I said to myself, "Julie, you can pee now and spend the night right out here in the f&#king cold where you can pee 'til your heart's content -- JUST GO!!" I took off and descended rapidly. But there was no way I could out ride the escaping air. Pretty soon it was flat again and although I was a LOT lower, I was still scared.

There was no way I could walk 50 km back, so I decided to just take it easy and ride slowly back to my car. Have any of you ever ridden on a flat tire? I was terrified of riding around on a flat, but as km after km ticked by I grew more confident and was fricking chugging along like there was no problem. I can tell you the various stages of sounds a flat will make if you keep riding on it:

1. At first there is no sound at all, just a kooshy feeling -- a little wobbly until you get into it.

2. Next a soft hiss occurs every once in a while.

3. Then, the KOOSH begins -- this is quite an alarming sound at first, that only intensifies the farther you go.

I had gone quite a ways back, when I sent another plea to God. I was still very nervous about riding on the flat and was hoping I would see someone, ANYONE to help me out. For a nanosecond I felt the tug of a full-on drama queen meltdown, but surprised myself with an instantaneous rejection of that course of action. There was a time in my life where something like this would have broken me, but here I was scared sh^#tless, but dealing with it, and not bawling about it.

Up ahead I saw a dark shape coming down a hill -- another cyclist!!!! I immediately hopped off my bike and asked the man as he approached if he had another tube. He was riding a mountain bike, and said No, but he did have a patch. He offered to find whatever it was that was inside my tire and then patch my tube.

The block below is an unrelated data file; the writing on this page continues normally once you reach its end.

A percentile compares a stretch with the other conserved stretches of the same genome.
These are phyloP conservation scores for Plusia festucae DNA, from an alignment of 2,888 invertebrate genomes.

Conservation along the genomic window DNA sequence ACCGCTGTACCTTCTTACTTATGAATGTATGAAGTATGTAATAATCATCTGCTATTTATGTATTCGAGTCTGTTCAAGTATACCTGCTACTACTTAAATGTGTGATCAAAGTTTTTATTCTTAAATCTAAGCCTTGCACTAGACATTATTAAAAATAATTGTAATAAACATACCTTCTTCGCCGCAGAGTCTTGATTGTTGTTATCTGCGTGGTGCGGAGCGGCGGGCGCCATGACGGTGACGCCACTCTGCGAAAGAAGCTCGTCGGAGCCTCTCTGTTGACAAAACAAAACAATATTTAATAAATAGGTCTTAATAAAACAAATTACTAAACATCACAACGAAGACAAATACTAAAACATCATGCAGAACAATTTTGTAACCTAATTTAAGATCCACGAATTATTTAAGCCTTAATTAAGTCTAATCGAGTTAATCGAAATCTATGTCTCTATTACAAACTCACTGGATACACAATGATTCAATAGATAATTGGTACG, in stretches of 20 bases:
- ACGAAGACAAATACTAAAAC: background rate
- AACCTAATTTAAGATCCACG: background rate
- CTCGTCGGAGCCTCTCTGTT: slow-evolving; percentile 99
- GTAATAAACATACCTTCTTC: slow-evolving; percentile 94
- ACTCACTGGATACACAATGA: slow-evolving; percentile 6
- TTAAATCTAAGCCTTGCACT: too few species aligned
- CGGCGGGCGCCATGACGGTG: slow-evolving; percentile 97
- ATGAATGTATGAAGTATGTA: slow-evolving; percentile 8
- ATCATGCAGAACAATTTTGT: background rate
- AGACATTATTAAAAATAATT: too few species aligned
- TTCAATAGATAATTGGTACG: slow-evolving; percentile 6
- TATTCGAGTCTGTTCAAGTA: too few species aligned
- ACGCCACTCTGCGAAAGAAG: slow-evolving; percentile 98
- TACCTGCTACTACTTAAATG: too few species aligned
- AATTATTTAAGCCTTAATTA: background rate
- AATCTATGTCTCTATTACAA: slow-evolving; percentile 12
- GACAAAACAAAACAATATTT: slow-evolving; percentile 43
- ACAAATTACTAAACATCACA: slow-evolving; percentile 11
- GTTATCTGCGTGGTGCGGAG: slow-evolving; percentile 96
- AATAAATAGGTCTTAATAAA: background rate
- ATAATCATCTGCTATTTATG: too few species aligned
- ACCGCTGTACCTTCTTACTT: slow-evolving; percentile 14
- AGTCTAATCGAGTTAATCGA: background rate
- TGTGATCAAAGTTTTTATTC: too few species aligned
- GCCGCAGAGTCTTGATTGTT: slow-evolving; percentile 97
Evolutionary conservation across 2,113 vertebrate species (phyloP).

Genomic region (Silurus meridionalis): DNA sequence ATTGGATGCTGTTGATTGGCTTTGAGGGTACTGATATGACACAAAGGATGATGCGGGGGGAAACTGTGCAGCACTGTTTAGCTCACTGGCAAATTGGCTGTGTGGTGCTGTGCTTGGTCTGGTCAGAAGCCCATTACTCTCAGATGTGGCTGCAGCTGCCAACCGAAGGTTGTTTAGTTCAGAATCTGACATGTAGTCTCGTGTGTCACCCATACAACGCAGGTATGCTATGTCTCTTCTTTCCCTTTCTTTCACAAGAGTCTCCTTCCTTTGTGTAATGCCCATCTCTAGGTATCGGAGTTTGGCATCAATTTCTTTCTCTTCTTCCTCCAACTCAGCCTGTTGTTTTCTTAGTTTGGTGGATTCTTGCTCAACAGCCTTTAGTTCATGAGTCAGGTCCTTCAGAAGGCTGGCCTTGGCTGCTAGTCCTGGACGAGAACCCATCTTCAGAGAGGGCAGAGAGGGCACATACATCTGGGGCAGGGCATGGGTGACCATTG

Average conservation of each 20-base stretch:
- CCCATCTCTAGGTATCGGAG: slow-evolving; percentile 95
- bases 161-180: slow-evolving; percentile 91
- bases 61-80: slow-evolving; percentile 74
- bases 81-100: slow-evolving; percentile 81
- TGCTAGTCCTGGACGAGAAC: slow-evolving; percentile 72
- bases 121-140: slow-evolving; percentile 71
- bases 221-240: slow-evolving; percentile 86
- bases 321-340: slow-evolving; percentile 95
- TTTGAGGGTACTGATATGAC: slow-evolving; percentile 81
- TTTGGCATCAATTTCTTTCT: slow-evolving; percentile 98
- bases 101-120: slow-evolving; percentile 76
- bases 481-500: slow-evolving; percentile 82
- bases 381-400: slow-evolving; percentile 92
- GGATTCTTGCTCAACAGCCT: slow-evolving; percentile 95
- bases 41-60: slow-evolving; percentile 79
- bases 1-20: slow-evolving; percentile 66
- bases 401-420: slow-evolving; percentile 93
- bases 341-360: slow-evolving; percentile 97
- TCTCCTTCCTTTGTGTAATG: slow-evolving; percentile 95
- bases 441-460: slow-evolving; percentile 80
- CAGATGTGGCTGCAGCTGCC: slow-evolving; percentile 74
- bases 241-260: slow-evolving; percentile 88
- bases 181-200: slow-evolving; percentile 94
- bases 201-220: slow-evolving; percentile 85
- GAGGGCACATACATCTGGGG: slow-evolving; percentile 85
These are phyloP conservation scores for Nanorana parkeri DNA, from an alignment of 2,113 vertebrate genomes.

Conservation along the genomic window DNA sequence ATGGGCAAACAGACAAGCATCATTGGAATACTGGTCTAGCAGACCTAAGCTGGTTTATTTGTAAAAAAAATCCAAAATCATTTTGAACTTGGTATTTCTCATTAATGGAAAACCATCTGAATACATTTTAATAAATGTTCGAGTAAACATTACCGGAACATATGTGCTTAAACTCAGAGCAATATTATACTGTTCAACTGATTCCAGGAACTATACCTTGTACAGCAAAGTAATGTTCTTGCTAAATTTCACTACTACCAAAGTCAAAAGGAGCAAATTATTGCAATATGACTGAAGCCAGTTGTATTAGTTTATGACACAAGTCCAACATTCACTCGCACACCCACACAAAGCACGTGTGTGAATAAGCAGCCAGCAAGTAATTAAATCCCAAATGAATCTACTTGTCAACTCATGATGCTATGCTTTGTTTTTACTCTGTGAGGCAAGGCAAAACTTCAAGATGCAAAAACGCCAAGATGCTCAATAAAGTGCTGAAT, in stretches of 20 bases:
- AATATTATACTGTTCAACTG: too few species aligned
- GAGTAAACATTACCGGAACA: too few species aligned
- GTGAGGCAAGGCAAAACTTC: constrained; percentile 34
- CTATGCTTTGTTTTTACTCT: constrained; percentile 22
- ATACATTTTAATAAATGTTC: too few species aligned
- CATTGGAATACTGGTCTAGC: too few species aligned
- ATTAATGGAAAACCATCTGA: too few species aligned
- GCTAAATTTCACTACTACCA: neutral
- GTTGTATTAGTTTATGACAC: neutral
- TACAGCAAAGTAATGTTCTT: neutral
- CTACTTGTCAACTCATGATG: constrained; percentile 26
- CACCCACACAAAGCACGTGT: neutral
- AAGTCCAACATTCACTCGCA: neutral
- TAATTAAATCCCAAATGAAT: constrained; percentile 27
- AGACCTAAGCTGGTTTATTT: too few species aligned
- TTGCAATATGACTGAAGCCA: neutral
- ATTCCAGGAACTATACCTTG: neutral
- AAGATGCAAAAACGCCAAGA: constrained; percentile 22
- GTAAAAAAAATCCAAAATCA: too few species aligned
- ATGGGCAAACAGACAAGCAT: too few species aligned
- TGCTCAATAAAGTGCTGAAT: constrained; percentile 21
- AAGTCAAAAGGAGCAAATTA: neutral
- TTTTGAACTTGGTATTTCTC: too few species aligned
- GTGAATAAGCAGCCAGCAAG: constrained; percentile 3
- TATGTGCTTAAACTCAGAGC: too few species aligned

I was tempted but at the same time scared to take his offer -- what if he couldn't find it either? At least my tire was on now and I was able to ride it. He told me it was another 11 km to the road barricade. He was only going up a little further (Trout Ponds) and then would sit around and take some pictures. I asked if I could get a ride with him back to my car which was still a hell of a way away. He seemed a bit reluctant, and I told him, well, just take your time, it's your day too -- if I can find someone else to give me a ride I'll take it.

It's strange, but it was after this encounter that I grew much more confident riding on my flat. I upped my speed and was moving along quite nicely -- but only as fast as I felt I could control the bike. Pretty soon,I reached the barricade and thought, "F%@k it!!, I'm just going to bike to my car."

From the barricade to my car, my poor bike started a whole other orchestra of sounds. Believe it or not, the flat tire became even flatter!!! I had been lucky before without appreciating it, because now when I stopped to check it, it was COMPLETELY flat. Not an ounce of air in there at all.

No more kooshing noises for me. Now, the tube, held in place by the presta valve only, started to bunch up along the inside of the tire and make this horrible thwocking sound: THWOCK, THWOCK, THWOCK. It was so LOUD!!!